Sunday marked this year’s biggest and brightest Supermoon, with the Earth’s natural satellite at its closest distance from the planet. Dubbed as “Super Moon Monday,” the Earth’s closest celestial neighbor appeared nearly seven percent bigger than its usual size.

This Sunday, a full moon happened at the same time as perigee -- when the moon's orbit brings it closest to the Earth. After this Sunday, a similar incident will occur next time on Sept. 28, 2015, Space.com reported.  At perigee, the moon could be as close as about 222,000 miles from Earth and at apogee, it would be at its farthest -- about 252,657 miles away.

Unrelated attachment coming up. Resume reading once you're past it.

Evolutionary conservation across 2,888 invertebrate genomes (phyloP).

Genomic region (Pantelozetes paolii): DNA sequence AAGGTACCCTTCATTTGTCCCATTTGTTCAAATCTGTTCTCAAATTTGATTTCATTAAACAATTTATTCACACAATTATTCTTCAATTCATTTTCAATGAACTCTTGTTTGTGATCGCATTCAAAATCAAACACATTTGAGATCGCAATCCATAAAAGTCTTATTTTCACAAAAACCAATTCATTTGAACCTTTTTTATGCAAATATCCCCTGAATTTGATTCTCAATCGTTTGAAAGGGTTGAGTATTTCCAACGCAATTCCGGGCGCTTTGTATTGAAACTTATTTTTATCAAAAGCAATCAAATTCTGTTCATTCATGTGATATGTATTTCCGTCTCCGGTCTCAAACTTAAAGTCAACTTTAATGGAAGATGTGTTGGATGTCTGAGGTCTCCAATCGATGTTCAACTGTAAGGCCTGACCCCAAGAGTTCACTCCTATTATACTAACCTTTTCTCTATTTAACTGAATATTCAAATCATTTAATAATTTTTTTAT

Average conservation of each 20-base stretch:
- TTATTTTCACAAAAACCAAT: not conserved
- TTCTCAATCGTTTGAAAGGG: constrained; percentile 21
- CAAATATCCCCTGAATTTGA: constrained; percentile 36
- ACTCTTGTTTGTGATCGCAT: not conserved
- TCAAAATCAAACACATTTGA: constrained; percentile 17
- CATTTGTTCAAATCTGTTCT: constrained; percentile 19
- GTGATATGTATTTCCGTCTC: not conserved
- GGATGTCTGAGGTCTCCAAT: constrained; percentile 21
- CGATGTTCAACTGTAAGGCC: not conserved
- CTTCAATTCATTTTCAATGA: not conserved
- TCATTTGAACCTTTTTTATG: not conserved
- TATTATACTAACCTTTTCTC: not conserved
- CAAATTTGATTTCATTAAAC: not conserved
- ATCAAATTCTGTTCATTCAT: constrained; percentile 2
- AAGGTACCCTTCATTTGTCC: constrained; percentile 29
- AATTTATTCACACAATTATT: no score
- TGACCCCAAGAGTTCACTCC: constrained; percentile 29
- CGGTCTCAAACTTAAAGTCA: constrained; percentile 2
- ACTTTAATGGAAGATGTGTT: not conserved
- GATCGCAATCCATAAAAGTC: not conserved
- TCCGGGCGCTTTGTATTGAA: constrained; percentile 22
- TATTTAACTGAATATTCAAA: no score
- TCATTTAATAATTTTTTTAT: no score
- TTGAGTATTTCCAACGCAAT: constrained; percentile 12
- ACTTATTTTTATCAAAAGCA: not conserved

However, the report also argued that Sunday’s moon would be a little smaller than the Supermoon seen in March 2011. According to the report, the term “Supermoon” should only be on occasions when the moon comes “within 99 percent of its closest possible approach,” to the Earth, which would “place it within the one-percent range of 221,439 to 221,752 miles.”

Space.com also said that the next Supermoon similar to the one seen in March 2011 will come on Nov. 14, 2016, when the moon will be only 221,524 miles away from Earth. That event is expected to be Earth's closest encounter with a full moon in this decade.

Here is a set of tweets with photos of Sunday’s full moon from around the world.